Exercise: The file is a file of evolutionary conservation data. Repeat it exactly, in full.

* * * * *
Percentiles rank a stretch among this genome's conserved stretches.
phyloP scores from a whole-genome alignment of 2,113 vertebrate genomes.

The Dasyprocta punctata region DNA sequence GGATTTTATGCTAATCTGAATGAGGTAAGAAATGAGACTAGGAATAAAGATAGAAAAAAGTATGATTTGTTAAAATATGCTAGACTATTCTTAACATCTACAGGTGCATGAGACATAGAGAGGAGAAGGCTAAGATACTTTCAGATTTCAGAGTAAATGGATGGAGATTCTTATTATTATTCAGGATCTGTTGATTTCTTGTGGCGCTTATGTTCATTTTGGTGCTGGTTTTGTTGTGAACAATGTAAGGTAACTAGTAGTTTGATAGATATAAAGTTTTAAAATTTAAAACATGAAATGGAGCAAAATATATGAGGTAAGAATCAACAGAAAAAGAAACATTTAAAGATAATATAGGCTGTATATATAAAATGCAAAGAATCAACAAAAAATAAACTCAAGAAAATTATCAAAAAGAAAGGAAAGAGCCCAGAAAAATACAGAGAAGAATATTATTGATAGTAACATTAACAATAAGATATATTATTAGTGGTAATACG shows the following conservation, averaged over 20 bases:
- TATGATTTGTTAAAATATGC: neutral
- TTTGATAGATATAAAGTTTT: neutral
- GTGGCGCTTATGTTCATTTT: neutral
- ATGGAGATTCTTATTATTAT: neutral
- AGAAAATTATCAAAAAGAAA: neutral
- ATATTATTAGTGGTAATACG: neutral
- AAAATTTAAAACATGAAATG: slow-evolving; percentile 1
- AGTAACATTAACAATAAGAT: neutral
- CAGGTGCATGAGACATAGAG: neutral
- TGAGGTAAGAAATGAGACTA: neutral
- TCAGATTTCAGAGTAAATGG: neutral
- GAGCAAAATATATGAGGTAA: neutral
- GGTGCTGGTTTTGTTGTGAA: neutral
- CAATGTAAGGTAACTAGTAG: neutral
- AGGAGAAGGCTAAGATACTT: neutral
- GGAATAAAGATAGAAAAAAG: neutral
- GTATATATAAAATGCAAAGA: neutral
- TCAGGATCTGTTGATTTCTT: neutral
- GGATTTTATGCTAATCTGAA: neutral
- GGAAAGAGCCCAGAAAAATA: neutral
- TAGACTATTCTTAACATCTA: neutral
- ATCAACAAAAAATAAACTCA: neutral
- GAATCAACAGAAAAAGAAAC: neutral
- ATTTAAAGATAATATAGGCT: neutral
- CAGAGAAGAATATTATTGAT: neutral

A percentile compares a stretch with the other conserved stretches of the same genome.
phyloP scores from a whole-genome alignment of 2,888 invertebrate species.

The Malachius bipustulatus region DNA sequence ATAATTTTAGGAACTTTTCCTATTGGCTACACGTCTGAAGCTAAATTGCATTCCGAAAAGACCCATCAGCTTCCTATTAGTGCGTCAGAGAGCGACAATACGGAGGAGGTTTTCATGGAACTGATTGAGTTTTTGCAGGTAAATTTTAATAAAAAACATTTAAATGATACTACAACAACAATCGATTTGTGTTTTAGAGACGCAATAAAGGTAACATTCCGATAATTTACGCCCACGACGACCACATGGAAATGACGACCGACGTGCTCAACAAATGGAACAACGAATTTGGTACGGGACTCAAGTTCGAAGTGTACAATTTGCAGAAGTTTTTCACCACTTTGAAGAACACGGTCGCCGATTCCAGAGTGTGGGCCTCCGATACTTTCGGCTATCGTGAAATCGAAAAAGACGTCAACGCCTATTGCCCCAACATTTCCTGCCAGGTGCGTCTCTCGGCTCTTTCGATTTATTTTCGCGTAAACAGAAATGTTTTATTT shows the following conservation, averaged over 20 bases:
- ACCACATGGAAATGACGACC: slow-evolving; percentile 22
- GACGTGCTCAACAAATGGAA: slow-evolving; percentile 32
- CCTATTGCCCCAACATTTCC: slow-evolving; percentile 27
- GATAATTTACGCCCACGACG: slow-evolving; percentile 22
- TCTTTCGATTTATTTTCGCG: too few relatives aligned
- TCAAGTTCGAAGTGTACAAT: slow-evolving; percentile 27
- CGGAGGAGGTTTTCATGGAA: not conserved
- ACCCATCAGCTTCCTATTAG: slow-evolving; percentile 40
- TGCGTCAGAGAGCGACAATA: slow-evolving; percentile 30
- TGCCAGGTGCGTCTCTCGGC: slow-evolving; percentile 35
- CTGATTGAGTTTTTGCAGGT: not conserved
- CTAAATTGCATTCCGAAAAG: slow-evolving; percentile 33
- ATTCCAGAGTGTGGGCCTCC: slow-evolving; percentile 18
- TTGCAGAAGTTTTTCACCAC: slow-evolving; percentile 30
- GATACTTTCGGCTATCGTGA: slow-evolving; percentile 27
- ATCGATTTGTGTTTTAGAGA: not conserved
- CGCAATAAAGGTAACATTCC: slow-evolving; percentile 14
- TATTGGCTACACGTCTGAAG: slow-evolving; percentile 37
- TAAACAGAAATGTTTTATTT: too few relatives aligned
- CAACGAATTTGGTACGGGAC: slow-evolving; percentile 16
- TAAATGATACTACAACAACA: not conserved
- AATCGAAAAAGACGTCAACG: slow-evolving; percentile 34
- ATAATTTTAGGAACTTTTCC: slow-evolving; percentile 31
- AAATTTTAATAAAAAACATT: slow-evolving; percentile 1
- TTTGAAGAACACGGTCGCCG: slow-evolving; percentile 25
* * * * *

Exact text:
Percentiles rank a stretch among this genome's conserved stretches.
phyloP scores from a whole-genome alignment of 2,113 vertebrate genomes.

The Dasyprocta punctata region DNA sequence GGATTTTATGCTAATCTGAATGAGGTAAGAAATGAGACTAGGAATAAAGATAGAAAAAAGTATGATTTGTTAAAATATGCTAGACTATTCTTAACATCTACAGGTGCATGAGACATAGAGAGGAGAAGGCTAAGATACTTTCAGATTTCAGAGTAAATGGATGGAGATTCTTATTATTATTCAGGATCTGTTGATTTCTTGTGGCGCTTATGTTCATTTTGGTGCTGGTTTTGTTGTGAACAATGTAAGGTAACTAGTAGTTTGATAGATATAAAGTTTTAAAATTTAAAACATGAAATGGAGCAAAATATATGAGGTAAGAATCAACAGAAAAAGAAACATTTAAAGATAATATAGGCTGTATATATAAAATGCAAAGAATCAACAAAAAATAAACTCAAGAAAATTATCAAAAAGAAAGGAAAGAGCCCAGAAAAATACAGAGAAGAATATTATTGATAGTAACATTAACAATAAGATATATTATTAGTGGTAATACG shows the following conservation, averaged over 20 bases:
- TATGATTTGTTAAAATATGC: neutral
- TTTGATAGATATAAAGTTTT: neutral
- GTGGCGCTTATGTTCATTTT: neutral
- ATGGAGATTCTTATTATTAT: neutral
- AGAAAATTATCAAAAAGAAA: neutral
- ATATTATTAGTGGTAATACG: neutral
- AAAATTTAAAACATGAAATG: slow-evolving; percentile 1
- AGTAACATTAACAATAAGAT: neutral
- CAGGTGCATGAGACATAGAG: neutral
- TGAGGTAAGAAATGAGACTA: neutral
- TCAGATTTCAGAGTAAATGG: neutral
- GAGCAAAATATATGAGGTAA: neutral
- GGTGCTGGTTTTGTTGTGAA: neutral
- CAATGTAAGGTAACTAGTAG: neutral
- AGGAGAAGGCTAAGATACTT: neutral
- GGAATAAAGATAGAAAAAAG: neutral
- GTATATATAAAATGCAAAGA: neutral
- TCAGGATCTGTTGATTTCTT: neutral
- GGATTTTATGCTAATCTGAA: neutral
- GGAAAGAGCCCAGAAAAATA: neutral
- TAGACTATTCTTAACATCTA: neutral
- ATCAACAAAAAATAAACTCA: neutral
- GAATCAACAGAAAAAGAAAC: neutral
- ATTTAAAGATAATATAGGCT: neutral
- CAGAGAAGAATATTATTGAT: neutral

A percentile compares a stretch with the other conserved stretches of the same genome.
phyloP scores from a whole-genome alignment of 2,888 invertebrate species.

The Malachius bipustulatus region DNA sequence ATAATTTTAGGAACTTTTCCTATTGGCTACACGTCTGAAGCTAAATTGCATTCCGAAAAGACCCATCAGCTTCCTATTAGTGCGTCAGAGAGCGACAATACGGAGGAGGTTTTCATGGAACTGATTGAGTTTTTGCAGGTAAATTTTAATAAAAAACATTTAAATGATACTACAACAACAATCGATTTGTGTTTTAGAGACGCAATAAAGGTAACATTCCGATAATTTACGCCCACGACGACCACATGGAAATGACGACCGACGTGCTCAACAAATGGAACAACGAATTTGGTACGGGACTCAAGTTCGAAGTGTACAATTTGCAGAAGTTTTTCACCACTTTGAAGAACACGGTCGCCGATTCCAGAGTGTGGGCCTCCGATACTTTCGGCTATCGTGAAATCGAAAAAGACGTCAACGCCTATTGCCCCAACATTTCCTGCCAGGTGCGTCTCTCGGCTCTTTCGATTTATTTTCGCGTAAACAGAAATGTTTTATTT shows the following conservation, averaged over 20 bases:
- ACCACATGGAAATGACGACC: slow-evolving; percentile 22
- GACGTGCTCAACAAATGGAA: slow-evolving; percentile 32
- CCTATTGCCCCAACATTTCC: slow-evolving; percentile 27
- GATAATTTACGCCCACGACG: slow-evolving; percentile 22
- TCTTTCGATTTATTTTCGCG: too few relatives aligned
- TCAAGTTCGAAGTGTACAAT: slow-evolving; percentile 27
- CGGAGGAGGTTTTCATGGAA: not conserved
- ACCCATCAGCTTCCTATTAG: slow-evolving; percentile 40
- TGCGTCAGAGAGCGACAATA: slow-evolving; percentile 30
- TGCCAGGTGCGTCTCTCGGC: slow-evolving; percentile 35
- CTGATTGAGTTTTTGCAGGT: not conserved
- CTAAATTGCATTCCGAAAAG: slow-evolving; percentile 33
- ATTCCAGAGTGTGGGCCTCC: slow-evolving; percentile 18
- TTGCAGAAGTTTTTCACCAC: slow-evolving; percentile 30
- GATACTTTCGGCTATCGTGA: slow-evolving; percentile 27
- ATCGATTTGTGTTTTAGAGA: not conserved
- CGCAATAAAGGTAACATTCC: slow-evolving; percentile 14
- TATTGGCTACACGTCTGAAG: slow-evolving; percentile 37
- TAAACAGAAATGTTTTATTT: too few relatives aligned
- CAACGAATTTGGTACGGGAC: slow-evolving; percentile 16
- TAAATGATACTACAACAACA: not conserved
- AATCGAAAAAGACGTCAACG: slow-evolving; percentile 34
- ATAATTTTAGGAACTTTTCC: slow-evolving; percentile 31
- AAATTTTAATAAAAAACATT: slow-evolving; percentile 1
- TTTGAAGAACACGGTCGCCG: slow-evolving; percentile 25